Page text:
Dye rub-off is another area of concern, especially with blue jeans. Says Miller, “The test for blue jean dye rub-off is very specific, and includes having a jeans-clad lower torso mimic sitting down and getting up over thousands of cycles.” Not only does this test wear the surface of the leather and show how the dye is deposited across the surface and within seams, it also is used to assess how easily the surface can be cleaned without further damage. Often, the test is run to determine just how well a new coating stands up.

“A new coating test regimen,” says Miller, “takes about four weeks and includes long-term durability and wear tests, high humidity exposure, and a full 17 days under xenon lamps to replicate 10 years of sun exposure.” This testing was central to development of the SPF 950 coating, as well as its “Cool Leather” coating that reflects infrared rays to keep the surface temperature down. “From the start of development on a new product,” says Jeske, “it’s about six to 18 months before it’s ready to be released for production. Add in the lead time necessary to get it into the program, and it takes about two years before you see it in the showroom.”

With cost central to the bottom line of automakers and suppliers alike, getting the most out of the materials is a key to making a profit. “Typically,” says Miller, “between 55% and 65% of the hide is used, so the expertise of the cutters is paramount.” Those cutters—GST houses them in a climate-controlled building to keep them comfortable as well as to reduce the temperature variations the hides are exposed to—cut only about half the pieces by hand. The others are cut using a two-dimensional die placed atop a number of hides. The level of scrap is not only due to the fact that the leftovers may not be enough to produce a complete covering, but that it is necessary to cut around defects in the skin arising from fence cuts, bug bites, and stains sustained by the cattle while on the range. “We’re constantly working on ways to eliminate the defects from the skin, hide them through new finishing techniques and grains, or—with the help of our design group in California—to make their randomness a design feature,” says Jeske. This work is driven by the variability in hide quality, cost, and the OEMs’ demand that every interior for a vehicle looks and feels the same. As you might expect, this latter item means random surface defects—no matter how benign or well-integrated into the design—are to be avoided, even if it means scrapping up to 45% of a hide.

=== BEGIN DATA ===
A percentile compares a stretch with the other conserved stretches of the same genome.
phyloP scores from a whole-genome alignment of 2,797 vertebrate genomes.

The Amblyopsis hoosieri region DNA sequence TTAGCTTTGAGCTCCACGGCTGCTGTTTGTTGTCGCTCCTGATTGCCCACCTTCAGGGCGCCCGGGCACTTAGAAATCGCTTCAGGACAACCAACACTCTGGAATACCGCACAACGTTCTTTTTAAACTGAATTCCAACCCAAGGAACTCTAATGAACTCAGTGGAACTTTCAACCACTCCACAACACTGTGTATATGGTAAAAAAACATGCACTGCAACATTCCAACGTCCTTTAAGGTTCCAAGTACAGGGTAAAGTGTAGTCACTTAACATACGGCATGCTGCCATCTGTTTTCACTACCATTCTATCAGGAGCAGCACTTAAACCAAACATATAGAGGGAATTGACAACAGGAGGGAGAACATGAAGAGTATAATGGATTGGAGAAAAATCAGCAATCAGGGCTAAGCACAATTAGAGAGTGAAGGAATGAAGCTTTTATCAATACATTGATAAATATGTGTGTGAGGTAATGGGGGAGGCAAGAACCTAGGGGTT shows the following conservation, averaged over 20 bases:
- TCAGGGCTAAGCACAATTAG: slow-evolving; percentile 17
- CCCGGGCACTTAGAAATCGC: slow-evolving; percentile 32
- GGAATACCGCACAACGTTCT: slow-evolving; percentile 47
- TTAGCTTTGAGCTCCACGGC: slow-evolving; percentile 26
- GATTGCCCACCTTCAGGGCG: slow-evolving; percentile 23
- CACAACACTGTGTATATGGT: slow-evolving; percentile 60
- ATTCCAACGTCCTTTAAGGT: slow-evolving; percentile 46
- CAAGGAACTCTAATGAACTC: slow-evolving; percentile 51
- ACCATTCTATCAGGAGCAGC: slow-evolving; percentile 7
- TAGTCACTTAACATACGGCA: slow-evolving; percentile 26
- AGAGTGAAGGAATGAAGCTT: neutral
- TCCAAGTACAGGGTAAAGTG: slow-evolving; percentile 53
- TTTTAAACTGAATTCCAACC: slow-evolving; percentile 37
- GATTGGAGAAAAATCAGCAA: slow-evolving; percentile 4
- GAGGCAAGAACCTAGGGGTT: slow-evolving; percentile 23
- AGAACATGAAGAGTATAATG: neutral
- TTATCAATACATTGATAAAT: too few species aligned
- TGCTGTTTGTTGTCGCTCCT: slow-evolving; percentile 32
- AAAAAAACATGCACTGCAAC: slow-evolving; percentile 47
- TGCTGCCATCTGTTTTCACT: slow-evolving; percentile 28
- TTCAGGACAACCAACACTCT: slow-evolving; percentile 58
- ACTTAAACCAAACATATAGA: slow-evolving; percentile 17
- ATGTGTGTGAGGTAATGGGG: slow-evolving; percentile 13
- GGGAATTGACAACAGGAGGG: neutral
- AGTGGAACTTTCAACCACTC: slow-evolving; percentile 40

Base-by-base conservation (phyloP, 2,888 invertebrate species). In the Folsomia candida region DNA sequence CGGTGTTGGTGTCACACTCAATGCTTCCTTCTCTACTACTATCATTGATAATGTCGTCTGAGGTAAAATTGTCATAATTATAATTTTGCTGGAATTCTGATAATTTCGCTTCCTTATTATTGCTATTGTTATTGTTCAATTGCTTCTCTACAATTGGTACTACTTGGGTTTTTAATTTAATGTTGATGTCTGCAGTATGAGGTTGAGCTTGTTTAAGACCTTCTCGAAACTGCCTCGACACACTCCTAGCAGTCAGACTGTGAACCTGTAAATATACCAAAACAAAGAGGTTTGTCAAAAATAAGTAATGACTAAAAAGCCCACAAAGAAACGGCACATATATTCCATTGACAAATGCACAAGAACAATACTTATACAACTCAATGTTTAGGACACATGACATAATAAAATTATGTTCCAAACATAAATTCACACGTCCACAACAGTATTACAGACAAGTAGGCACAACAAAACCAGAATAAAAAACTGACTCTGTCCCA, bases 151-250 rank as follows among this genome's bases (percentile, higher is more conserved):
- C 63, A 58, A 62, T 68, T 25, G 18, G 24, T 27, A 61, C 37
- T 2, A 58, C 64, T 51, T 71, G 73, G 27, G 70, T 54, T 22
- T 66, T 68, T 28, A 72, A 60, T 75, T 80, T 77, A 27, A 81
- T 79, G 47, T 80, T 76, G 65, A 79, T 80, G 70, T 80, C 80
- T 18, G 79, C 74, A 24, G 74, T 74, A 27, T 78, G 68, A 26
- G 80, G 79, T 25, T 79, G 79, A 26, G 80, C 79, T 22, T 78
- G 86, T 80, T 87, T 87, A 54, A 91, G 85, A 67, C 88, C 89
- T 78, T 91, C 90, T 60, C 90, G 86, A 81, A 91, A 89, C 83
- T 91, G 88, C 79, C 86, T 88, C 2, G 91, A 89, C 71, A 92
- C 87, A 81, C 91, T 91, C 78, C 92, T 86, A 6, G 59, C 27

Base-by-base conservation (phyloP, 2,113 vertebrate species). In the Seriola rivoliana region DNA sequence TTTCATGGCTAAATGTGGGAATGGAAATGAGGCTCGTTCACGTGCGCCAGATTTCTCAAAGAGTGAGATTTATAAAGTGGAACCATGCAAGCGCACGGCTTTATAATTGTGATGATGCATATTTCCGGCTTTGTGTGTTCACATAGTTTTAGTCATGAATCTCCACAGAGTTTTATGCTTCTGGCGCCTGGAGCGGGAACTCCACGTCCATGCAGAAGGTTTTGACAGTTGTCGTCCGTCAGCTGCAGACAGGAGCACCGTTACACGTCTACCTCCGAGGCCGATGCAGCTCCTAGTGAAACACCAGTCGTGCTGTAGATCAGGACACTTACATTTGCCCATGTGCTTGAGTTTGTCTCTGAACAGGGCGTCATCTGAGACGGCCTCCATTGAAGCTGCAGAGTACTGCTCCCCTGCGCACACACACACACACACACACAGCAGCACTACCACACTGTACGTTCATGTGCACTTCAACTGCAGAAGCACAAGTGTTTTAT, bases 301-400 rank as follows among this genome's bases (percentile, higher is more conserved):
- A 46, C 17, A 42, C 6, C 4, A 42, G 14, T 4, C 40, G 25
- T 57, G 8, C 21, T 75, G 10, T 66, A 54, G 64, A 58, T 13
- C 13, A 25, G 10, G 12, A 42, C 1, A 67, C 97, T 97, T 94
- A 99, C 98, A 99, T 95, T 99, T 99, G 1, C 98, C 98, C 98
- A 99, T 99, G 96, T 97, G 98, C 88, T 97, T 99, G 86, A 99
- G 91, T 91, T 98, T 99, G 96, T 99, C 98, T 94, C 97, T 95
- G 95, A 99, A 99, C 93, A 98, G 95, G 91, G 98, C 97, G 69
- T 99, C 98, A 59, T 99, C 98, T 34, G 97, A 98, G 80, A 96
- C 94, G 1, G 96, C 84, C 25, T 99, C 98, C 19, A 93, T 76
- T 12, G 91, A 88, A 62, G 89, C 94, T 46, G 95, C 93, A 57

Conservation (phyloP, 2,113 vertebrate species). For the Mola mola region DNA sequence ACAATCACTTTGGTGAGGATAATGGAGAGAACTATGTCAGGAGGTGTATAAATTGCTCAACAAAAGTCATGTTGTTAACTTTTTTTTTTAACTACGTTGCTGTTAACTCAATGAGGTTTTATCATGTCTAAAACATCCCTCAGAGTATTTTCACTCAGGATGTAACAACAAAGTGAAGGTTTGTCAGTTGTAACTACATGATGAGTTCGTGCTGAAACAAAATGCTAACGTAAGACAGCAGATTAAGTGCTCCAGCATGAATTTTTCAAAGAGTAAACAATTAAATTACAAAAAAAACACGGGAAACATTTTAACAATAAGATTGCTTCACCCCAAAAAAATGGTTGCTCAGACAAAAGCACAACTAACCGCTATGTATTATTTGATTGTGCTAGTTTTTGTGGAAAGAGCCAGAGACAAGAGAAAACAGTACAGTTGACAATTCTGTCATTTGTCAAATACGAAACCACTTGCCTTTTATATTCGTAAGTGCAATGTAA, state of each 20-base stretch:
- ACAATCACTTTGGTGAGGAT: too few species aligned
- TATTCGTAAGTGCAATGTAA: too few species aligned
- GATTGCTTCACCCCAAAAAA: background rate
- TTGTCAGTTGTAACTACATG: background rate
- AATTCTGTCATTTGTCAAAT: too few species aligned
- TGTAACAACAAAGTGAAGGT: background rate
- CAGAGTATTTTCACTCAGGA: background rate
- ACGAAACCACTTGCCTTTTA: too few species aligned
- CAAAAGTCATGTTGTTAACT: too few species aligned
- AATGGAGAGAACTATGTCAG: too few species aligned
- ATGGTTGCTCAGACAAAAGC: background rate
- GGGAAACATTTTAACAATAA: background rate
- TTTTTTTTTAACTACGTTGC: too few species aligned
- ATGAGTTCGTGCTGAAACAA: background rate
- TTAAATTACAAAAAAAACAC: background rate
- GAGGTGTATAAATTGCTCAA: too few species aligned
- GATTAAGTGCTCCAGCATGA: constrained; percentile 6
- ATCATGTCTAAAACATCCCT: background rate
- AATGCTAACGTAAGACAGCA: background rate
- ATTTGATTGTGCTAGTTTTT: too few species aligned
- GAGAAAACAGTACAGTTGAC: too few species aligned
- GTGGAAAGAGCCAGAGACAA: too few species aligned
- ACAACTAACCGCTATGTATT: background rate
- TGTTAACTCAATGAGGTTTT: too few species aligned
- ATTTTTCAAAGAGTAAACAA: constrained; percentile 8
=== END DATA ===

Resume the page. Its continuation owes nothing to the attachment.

“All leather suppliers are buying from the same suppliers,” says Jeske, “so differentiation comes down to how you treat, grain, finish, and color the hides, as well as what innovations you can introduce to differentiate your product from that of your competitors.” Proving that you can do all of this at an agreed-to quality level while providing corroborating data from in-house testing, says Miller, “makes that task just a little bit easier.”